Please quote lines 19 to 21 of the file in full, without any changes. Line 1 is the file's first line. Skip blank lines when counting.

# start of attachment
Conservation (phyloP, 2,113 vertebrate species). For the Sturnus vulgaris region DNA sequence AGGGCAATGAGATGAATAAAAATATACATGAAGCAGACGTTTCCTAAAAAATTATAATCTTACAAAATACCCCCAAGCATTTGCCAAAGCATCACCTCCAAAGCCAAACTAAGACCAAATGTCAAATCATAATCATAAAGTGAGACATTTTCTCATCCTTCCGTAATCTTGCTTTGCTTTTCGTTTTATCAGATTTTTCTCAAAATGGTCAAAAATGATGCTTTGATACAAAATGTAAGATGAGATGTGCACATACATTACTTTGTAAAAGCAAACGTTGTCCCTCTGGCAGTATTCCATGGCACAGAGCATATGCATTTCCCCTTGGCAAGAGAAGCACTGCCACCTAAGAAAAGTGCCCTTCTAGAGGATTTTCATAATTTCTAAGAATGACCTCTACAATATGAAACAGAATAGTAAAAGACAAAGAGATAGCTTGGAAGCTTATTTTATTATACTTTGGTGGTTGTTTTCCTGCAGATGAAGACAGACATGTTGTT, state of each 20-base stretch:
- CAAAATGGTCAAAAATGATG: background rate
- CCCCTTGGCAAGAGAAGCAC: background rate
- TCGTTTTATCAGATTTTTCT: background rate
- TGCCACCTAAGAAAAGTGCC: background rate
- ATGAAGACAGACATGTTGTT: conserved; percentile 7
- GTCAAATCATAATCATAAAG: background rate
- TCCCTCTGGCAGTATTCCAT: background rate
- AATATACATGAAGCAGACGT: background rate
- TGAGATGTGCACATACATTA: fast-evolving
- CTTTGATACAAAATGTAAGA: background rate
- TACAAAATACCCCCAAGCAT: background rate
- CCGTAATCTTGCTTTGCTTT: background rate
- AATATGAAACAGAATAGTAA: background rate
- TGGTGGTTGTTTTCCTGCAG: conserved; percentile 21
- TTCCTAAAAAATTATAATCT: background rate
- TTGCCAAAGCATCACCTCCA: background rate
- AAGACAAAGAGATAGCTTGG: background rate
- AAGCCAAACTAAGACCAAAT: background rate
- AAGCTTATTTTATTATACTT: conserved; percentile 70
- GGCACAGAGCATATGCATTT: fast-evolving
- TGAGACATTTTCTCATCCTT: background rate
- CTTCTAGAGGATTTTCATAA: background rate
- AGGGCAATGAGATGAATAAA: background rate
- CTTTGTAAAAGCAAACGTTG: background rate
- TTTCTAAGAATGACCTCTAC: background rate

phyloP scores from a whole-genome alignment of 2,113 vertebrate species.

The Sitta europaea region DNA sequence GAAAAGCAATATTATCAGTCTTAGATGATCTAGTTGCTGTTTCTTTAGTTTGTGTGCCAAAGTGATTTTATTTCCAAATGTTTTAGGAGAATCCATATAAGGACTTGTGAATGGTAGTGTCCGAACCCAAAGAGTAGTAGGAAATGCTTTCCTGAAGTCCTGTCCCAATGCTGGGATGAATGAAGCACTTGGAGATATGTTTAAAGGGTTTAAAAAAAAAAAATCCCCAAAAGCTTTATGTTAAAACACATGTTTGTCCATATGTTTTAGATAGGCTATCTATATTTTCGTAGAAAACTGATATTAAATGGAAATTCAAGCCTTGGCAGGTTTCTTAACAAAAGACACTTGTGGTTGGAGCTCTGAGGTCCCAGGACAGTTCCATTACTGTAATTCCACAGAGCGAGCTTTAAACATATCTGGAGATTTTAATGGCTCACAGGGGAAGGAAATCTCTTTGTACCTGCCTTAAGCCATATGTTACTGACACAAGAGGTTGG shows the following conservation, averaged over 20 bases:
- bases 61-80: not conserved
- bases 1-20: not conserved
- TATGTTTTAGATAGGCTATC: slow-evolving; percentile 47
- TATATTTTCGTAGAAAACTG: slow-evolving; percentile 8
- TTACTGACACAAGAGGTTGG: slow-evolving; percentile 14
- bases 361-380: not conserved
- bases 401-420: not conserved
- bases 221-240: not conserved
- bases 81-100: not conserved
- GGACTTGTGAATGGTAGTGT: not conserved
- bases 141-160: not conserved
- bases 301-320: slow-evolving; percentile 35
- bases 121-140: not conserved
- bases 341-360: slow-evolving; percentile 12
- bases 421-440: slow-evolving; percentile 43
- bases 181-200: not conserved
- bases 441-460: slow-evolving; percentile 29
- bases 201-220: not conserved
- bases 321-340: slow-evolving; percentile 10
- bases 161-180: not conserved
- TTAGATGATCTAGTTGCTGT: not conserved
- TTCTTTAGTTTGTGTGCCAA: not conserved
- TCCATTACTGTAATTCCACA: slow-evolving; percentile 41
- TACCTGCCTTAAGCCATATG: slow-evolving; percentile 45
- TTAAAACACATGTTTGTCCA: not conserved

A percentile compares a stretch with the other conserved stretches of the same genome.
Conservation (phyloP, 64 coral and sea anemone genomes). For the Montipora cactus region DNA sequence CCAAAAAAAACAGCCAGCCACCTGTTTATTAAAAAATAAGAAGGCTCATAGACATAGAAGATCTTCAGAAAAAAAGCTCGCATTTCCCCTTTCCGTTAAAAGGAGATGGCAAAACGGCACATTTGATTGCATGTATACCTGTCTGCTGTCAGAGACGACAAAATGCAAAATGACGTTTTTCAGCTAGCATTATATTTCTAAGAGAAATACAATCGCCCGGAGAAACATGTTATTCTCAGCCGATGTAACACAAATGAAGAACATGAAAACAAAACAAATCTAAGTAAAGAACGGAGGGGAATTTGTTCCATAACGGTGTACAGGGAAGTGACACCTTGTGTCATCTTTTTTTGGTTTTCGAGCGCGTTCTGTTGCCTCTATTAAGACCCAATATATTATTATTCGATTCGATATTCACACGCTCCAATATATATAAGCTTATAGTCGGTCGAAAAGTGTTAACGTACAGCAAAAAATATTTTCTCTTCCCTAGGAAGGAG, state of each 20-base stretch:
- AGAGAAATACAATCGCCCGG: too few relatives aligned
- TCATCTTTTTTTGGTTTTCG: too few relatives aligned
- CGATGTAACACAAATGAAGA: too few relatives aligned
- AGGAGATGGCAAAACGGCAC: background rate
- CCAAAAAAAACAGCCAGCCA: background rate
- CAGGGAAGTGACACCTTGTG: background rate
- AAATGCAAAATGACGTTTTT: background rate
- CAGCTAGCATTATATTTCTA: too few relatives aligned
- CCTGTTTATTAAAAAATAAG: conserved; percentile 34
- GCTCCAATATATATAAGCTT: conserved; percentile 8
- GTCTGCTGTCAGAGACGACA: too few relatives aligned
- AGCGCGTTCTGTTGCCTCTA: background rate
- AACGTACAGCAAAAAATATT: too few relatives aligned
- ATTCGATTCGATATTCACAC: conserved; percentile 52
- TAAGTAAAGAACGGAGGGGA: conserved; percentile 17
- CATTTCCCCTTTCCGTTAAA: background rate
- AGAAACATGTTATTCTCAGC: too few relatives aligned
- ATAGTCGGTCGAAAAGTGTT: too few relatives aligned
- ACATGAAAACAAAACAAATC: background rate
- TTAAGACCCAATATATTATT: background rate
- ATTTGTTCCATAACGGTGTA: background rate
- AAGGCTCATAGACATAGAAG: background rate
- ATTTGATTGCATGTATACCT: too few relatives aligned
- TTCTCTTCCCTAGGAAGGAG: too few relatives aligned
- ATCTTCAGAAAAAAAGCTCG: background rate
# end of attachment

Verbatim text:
- AAGCCAAACTAAGACCAAAT: background rate
- AAGCTTATTTTATTATACTT: conserved; percentile 70
- GGCACAGAGCATATGCATTT: fast-evolving